The role and importance of primary adaptation - Human Resource Management

8.2. The role and value of primary adaptation

Adaptation means adaptation to the existing conditions of work performance, habituation to the requirements of the content, nature and forms of work organization, in the final analysis it is expressed by the degree of mastering the profession, specialty and qualification of the employee corresponding to his job duties. As you know, the process of forming professional skills in the training of young professionals in any profession includes three main stages:

- the formation of initial labor skills;

- clarification and consolidation of the formed skills, combining them into complexes of professional skills;

- further improvement of skills, bringing them to automatic execution and the subsequent increase in the level of qualifications.

Professional skills and skills obtained as a result of production exercises are a series of conditioned reflexes. In the process of mastering a new profession, the trainee performs a complex system of labor receptions, or conditioned reflexes. Of these, some reflexes, called positive, are expressed in the implementation of labor actions, others, called negative, are manifested in the cessation of action. The system of positive and negative conditioned reflexes in the physiology of labor is called a dynamic stereotype. The dynamism of the stereotype is that it is capable of changing depending on the working conditions and tasks of vocational training.

Professional skills are established, fixed and continuously improved dynamic stereotypes. The task of vocational training is to form the correct dynamic stereotypes among students and constantly improve them in the process of classes. The development of new work methods is associated with the change and adjustment of previously established stereotypes. Changing and improving the stereotype is a complex process, requiring great physical and nervous expenses. It is known that it is more difficult to retrain than to study for the first time. Difficulties arising from relearning are associated not only with the need for the formation of new links in the central nervous system, but also with the destruction and restructuring of previously formed ones. That is why, when organizing the implementation of a particular operation, that is, by establishing its dynamic stereotype, it is necessary to provide limits for changing the structure of operations.

An important indicator of the high level of skill of employees is the plasticity of production skills, that is, the ability to transfer them to new operating conditions, and also to easily rearrange them under changing working conditions. Interaction of skills is of great importance. In the process of production training, there is often a need to replace previously acquired skills with other, more advanced ones. The need for skill restructuring can be associated with changing working conditions. It is established that the transfer of skills is facilitated in cases where previously mastered techniques are partially or completely transferred to new conditions. In the practice of industrial training, there are also cases when, along with the positive influence of previously acquired skills, a negative influence, called interference of skills, is possible.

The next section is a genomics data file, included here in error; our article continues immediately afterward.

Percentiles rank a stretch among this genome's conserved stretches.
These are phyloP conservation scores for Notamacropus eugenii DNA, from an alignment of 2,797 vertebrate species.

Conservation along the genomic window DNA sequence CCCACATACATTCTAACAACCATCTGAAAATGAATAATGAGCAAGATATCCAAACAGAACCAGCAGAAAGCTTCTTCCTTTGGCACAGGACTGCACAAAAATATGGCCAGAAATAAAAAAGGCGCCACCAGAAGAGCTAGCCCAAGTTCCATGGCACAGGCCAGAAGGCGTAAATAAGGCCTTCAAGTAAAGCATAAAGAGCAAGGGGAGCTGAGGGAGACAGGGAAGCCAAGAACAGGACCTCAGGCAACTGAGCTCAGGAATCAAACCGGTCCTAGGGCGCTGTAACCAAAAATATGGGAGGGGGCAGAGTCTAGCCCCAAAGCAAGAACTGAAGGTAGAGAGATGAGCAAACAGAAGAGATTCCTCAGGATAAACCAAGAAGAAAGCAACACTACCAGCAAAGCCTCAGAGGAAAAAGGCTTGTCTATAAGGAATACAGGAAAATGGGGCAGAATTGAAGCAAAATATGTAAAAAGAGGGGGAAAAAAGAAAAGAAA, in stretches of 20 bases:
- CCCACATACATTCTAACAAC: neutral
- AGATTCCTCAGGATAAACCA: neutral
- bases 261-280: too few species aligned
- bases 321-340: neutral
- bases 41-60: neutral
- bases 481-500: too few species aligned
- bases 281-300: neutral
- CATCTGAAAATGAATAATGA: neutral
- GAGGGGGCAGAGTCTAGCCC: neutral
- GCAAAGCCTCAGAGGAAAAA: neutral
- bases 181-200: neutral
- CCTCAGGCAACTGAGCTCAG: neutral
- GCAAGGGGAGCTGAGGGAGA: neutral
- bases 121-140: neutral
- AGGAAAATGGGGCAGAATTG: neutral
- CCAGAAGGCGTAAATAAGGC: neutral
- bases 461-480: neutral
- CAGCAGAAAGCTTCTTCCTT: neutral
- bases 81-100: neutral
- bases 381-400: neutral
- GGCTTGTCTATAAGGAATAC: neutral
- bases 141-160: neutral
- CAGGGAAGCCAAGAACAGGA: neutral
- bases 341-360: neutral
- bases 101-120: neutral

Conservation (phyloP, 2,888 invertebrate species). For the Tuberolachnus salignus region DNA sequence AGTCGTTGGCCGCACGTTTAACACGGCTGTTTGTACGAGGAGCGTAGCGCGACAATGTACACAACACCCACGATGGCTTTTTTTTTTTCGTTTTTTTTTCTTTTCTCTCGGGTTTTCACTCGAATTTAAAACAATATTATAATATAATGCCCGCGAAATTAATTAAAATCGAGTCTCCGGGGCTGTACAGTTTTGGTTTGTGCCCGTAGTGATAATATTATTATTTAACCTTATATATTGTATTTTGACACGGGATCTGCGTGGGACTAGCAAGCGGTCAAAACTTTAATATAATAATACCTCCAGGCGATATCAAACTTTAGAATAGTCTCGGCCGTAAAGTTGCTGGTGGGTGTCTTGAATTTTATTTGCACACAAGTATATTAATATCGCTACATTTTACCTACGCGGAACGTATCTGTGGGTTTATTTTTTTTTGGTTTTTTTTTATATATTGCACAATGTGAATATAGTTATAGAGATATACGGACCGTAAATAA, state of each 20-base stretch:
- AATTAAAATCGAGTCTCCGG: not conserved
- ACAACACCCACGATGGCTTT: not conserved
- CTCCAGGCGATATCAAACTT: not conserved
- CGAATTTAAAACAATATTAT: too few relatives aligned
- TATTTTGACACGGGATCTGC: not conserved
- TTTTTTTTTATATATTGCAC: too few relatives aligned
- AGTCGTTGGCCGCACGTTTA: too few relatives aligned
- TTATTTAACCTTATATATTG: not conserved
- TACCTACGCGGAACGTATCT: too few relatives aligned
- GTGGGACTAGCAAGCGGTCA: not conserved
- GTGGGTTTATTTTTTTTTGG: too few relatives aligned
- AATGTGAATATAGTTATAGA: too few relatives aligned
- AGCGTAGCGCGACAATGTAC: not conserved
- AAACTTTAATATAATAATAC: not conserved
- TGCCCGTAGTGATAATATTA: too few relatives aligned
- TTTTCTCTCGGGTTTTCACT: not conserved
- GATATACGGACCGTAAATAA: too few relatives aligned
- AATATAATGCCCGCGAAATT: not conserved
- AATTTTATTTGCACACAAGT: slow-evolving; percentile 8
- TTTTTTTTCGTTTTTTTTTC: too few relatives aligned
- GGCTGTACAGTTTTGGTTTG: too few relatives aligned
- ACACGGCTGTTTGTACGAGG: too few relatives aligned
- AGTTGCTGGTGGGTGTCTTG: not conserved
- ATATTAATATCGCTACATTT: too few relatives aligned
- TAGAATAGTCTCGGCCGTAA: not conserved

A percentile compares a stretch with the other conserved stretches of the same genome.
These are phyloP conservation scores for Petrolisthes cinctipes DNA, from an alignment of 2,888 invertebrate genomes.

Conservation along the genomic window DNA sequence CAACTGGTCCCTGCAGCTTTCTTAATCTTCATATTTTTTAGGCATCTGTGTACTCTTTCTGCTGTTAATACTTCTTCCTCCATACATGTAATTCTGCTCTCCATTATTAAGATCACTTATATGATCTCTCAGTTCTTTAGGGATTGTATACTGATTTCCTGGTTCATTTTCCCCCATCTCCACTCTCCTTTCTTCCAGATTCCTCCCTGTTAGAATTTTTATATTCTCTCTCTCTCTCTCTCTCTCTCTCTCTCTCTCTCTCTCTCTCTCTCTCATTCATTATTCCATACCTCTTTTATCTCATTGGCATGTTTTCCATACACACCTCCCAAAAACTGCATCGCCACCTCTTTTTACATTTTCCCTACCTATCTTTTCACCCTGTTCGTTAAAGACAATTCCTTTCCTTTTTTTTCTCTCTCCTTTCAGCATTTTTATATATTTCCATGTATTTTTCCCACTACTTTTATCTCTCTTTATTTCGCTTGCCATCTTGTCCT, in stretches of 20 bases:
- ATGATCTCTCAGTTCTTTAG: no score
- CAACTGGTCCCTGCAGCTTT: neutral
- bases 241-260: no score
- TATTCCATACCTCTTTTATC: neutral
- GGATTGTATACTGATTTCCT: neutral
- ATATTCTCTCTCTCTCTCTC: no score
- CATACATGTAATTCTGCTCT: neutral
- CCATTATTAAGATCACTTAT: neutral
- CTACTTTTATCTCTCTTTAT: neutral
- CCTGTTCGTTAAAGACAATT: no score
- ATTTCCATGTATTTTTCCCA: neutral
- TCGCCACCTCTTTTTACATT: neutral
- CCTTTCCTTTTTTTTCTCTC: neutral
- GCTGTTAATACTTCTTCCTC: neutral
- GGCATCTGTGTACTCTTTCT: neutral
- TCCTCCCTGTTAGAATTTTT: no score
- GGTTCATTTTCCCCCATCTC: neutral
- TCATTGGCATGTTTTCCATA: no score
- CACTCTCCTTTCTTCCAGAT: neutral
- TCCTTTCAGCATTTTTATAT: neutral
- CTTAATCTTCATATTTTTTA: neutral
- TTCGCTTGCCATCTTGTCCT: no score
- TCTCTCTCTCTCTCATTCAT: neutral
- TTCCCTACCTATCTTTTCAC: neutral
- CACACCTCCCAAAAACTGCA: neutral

As domestic psychologists have established, rational, strong and at the same time sufficiently conscious skills are better formed in those cases if the following conditions are taken into account.

First, the incentive and interest to work, increasing the effectiveness of exercises. Young workers need to know exactly what qualitative and quantitative results they need to achieve. To this end, it is necessary to conduct timely, clear instruction, and also properly organize rationing and labor planning.

Secondly, for good work you need control: preliminary, in the process of work and at its end. With properly organized control, the attention of young workers in the process of exercises will always be concentrated on doing the tricks without errors.

Thirdly, from the very beginning, the installation of young workers should be not so much on the pace as on the quality. The pace should increase after the operation is well mastered and accurately executed. However, this rule should not be understood in such a way that work can be started at a slow pace. The pace should be quite energetic from the very beginning, but not at the expense of the quality of the products.

Fourth, the exercises should be systematic and continuous. A break in the exercises for a more or less significant time can lead to a noticeable weakening and even loss of the acquired skill.

Fifth, in the process of exercises there is a restructuring of the skill, its improvement, hence the need to form a desire for young workers to improve their work, increase its pace and quality, introducing rationalization grain into it.

For young workers, there are five conditions for the success of both mental and physical work. The first condition - in every work should be entered gradually. The second condition is uniform and rhythmic work. Muscular activity is most fruitful with a certain rhythm of muscular excitations. That is why the gustiness in work, the sudden acceleration of the tempo adversely affect the performance. The third condition for the success of labor is the habitual consistency and systematic nature of activity. The fourth condition is the correct alternation of labor and rest. The fifth condition for high labor productivity is a favorable attitude of society towards this form of work activity and, accordingly, an objective evaluation of the results of young workers' work.

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